I think my confidence in giving birth was knocked a bit towards the end because I had to have a series of late scans to check the placental position, as was slightly lying low at the 20 week scan. This showed up that at 34 weeks the baby was the size of a full term baby. I am reasonable at simple maths, and that added up to one BIG bubba!!

Because of this, I was told to expect an early baby. Unlike my other two pregnancies where I had no pre-labour signs whatsoever, I was starting to get runs of proper contractions about 3 weeks prior to my due date. I had so many signs in fact that I have decided there are no signs until the baby is literally crowning!! Along with contractions, I was nesting, had a show,  had a permanently bad tummy, babies head engaged….never happened to me before labour with the other two, bump shifted down….and then my due date came and went…and my bump un-engaged and shifted up!!!

On Tuesday 18th May after my husband Adam had taken the kids to school I started to get decent contractions. I really felt like today was the day. By midday they had gone, and annoyed I took my dog on a hill walk hoping to jolt the baby out with some gravity! Nothing! I was really sure that was it too, as my dog Phoebe had been all over protective, following me around and sleeping beside me wherever I went.

They started again around 11pm, but having sent our midwife numerous ‘I think its started’ texts over the last few weeks, decided to sleep on it.  At 1.55am Wednesday 19th May I woke up with a jolt as my waters literally burst all over the place. I managed eventually to wake my husband up who had fallen asleep on the sofa downstairs and after a massive clean up operation we called our midwife Valerie and she came out straight away.

The contractions had stopped but restarted around 3am and were roughly every 3 mins, reasonably painful (a 5-6) but not lasting too long. We all tried to get some sleep at 6am, but the contractions slowed down a lot.  By the time my kids woke up and we had agreed they could take the day off school, they were back to quite painful and we all thought finally ‘this is it!’. By about 9.30am I got into the birth pool my husband had busied himself filling and my labour ground to a halt and slowed down. My parents came and took the kids out for lunch as it was my Dads birthday, and gave me a bit of space and peace. At 1pm-ish we asked Valerie to examine me and I was disappointed to find I was barely dilated, and all that pain and hard work had merely helped Harlow to get into a better position.  Valerie left for home and me and Adam went for a walk, had some lunch and then at 5.20pm decided to get some sleep.  My kids were sent off to their rooms to watch a film.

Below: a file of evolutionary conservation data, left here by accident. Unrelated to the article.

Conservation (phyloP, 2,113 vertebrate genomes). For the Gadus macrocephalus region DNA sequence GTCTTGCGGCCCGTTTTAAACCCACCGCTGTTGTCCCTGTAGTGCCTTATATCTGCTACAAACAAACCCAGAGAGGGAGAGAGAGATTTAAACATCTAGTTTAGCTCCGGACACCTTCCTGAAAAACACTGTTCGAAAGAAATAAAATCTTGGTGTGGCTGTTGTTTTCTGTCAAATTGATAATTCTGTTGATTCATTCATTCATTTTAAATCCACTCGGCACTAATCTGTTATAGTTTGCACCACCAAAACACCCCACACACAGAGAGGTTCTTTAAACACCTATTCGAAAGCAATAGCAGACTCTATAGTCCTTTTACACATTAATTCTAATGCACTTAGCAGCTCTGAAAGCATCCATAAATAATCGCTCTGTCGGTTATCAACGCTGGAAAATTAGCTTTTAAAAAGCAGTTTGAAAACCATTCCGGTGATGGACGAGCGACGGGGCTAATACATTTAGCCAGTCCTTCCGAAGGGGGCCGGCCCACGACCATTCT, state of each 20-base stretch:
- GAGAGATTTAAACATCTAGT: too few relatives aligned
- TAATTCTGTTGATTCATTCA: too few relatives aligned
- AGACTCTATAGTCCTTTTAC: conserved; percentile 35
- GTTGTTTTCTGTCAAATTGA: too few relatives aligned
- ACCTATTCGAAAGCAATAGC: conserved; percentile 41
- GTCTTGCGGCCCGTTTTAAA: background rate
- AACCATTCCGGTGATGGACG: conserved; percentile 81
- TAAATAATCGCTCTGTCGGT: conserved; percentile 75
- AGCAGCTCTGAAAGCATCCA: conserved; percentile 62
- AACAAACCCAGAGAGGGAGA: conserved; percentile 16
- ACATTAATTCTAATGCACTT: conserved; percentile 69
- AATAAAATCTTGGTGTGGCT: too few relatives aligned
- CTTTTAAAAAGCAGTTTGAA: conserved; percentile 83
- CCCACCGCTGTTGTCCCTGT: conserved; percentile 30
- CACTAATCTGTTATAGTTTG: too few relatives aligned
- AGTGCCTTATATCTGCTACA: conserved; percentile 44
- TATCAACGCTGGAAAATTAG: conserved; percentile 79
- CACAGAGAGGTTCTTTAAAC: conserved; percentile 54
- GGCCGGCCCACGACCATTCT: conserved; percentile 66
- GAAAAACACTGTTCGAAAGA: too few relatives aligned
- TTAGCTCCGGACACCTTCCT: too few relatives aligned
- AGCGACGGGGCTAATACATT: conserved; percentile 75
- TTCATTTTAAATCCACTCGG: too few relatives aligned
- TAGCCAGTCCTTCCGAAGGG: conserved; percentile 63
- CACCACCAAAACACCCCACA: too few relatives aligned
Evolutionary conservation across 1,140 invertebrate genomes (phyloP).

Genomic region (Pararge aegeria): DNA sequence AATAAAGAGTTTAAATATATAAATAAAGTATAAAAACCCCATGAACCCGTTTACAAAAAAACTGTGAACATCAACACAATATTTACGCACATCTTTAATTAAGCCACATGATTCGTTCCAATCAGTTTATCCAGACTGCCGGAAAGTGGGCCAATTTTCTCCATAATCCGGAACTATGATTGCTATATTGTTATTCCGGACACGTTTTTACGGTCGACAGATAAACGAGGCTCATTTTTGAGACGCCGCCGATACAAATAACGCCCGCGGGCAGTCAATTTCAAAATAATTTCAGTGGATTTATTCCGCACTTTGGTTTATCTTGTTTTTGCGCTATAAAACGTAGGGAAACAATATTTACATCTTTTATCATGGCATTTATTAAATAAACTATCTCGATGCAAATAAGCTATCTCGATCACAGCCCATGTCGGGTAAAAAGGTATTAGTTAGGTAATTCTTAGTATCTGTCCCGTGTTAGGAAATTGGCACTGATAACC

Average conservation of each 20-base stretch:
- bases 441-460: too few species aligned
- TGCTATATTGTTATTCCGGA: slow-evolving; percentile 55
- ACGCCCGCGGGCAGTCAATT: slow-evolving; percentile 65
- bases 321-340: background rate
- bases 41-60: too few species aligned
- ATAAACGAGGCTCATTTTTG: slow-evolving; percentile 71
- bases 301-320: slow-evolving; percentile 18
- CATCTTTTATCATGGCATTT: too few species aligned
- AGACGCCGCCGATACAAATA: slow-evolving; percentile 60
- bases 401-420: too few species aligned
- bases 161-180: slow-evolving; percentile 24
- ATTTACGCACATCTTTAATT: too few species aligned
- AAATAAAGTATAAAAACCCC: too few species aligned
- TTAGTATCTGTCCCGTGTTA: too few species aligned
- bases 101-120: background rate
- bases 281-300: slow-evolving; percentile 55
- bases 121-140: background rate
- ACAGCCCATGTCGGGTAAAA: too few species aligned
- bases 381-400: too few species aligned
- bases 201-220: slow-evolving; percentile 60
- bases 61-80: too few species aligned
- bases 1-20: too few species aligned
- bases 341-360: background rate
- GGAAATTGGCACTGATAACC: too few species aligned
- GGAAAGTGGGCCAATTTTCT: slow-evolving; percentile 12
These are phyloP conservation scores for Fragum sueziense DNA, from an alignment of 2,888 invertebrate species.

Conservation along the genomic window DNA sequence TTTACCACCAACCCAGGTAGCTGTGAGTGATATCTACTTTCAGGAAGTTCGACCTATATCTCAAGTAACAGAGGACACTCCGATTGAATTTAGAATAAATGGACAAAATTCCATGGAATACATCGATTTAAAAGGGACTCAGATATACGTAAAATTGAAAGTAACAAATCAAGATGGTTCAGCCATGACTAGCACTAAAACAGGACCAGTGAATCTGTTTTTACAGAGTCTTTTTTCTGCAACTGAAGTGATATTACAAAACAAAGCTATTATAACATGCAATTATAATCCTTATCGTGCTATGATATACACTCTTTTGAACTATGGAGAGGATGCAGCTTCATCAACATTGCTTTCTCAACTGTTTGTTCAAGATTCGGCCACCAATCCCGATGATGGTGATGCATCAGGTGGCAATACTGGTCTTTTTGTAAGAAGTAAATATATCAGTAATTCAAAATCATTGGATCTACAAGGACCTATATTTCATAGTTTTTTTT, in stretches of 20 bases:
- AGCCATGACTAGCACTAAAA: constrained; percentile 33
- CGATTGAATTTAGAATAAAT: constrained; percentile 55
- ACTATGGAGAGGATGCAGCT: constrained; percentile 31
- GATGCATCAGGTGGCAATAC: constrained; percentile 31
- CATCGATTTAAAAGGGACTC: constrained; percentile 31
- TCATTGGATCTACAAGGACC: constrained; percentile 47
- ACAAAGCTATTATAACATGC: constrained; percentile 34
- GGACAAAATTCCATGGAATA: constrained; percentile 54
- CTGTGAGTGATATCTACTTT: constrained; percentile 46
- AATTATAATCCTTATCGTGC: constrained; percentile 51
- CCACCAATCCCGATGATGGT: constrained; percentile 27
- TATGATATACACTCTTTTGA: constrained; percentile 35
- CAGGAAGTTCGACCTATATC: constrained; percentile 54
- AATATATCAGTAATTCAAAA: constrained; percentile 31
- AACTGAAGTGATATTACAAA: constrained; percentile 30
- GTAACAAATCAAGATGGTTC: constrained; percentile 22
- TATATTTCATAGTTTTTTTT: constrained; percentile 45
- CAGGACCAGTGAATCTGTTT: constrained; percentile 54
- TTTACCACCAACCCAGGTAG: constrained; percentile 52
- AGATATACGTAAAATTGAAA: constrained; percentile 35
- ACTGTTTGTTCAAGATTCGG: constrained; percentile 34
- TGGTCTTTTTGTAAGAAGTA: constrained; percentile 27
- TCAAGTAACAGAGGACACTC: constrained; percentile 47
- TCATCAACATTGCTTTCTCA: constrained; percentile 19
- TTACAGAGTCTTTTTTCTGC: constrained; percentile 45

At this point I was feeling despondent and was sure my pain threshold was rubbish. I started soon after to get contractions every 8-9 mins, lasting almost 2 mins and they were really painful. The peaks seemed to last for 40 seconds before subsiding. By almost 7pm I was crying and convinced I was still about 3 cm dilated.  I got very emotional and was convinced I would end up in hospital with a c-section. Adam was amazing and really supported me. He suggested we call Valerie, who had just text me. She came out with the entonox and as soon as she arrived I was getting the urge to push. I was on all fours and could not move into any other position…how I got downstairs I have no idea!!!

I managed to get downstairs and Adam re-filled the pool which we had drained down partially earlier.  I got in, and contractions were very close, strong and the peak lasted ages. Adam was great and helped me get the gas and air when I needed it, and provided emotional support as well as an arm for me to dig my nails in (sorry Adam!!), and Valerie helped me to get past the panicky ‘I cant do this’ with encouragement that I could really trust in.  At 8.20pm I could feel Harlow move down and he was born in the birth pool at 8.40pm. Valerie had called my kids down and they both watched their little brothers entrance into the world.

Harlow was born behind me, so with some jigging I was able to climb over my cord and hold him.  He cried a little and had a feed quite soon afterwards.  He was covered in vernix and his skin felt so soft.  He looked just like 3d scan picture and apparently my first words were ‘Hello Harlow’.  Adam cut the cord after it stopped pulsating and Valerie tied the cord with a cord tie I made specially for the event, and as I delivered the placenta naturally an hour later, Adam, and the kids had all taken turns to hold Harlow and make their introductions. It was the most special sight ever and something they will never forget, nor will I.

At 10.30pm we sent the kids to bed, and after a glass of champagne with Valerie; myself, Adam and Harlow settled down for our first night together. Perfect.

We were all a bit shocked that Harlow tipped the scales at 10lb 6oz, and I got away with a tiny tear and a graze and no stitches!! It was a more painful labour than Nayts birth, and the longest overall labour, but an amazing experience that 5 days after the event makes me ask ‘when can I do it again’???.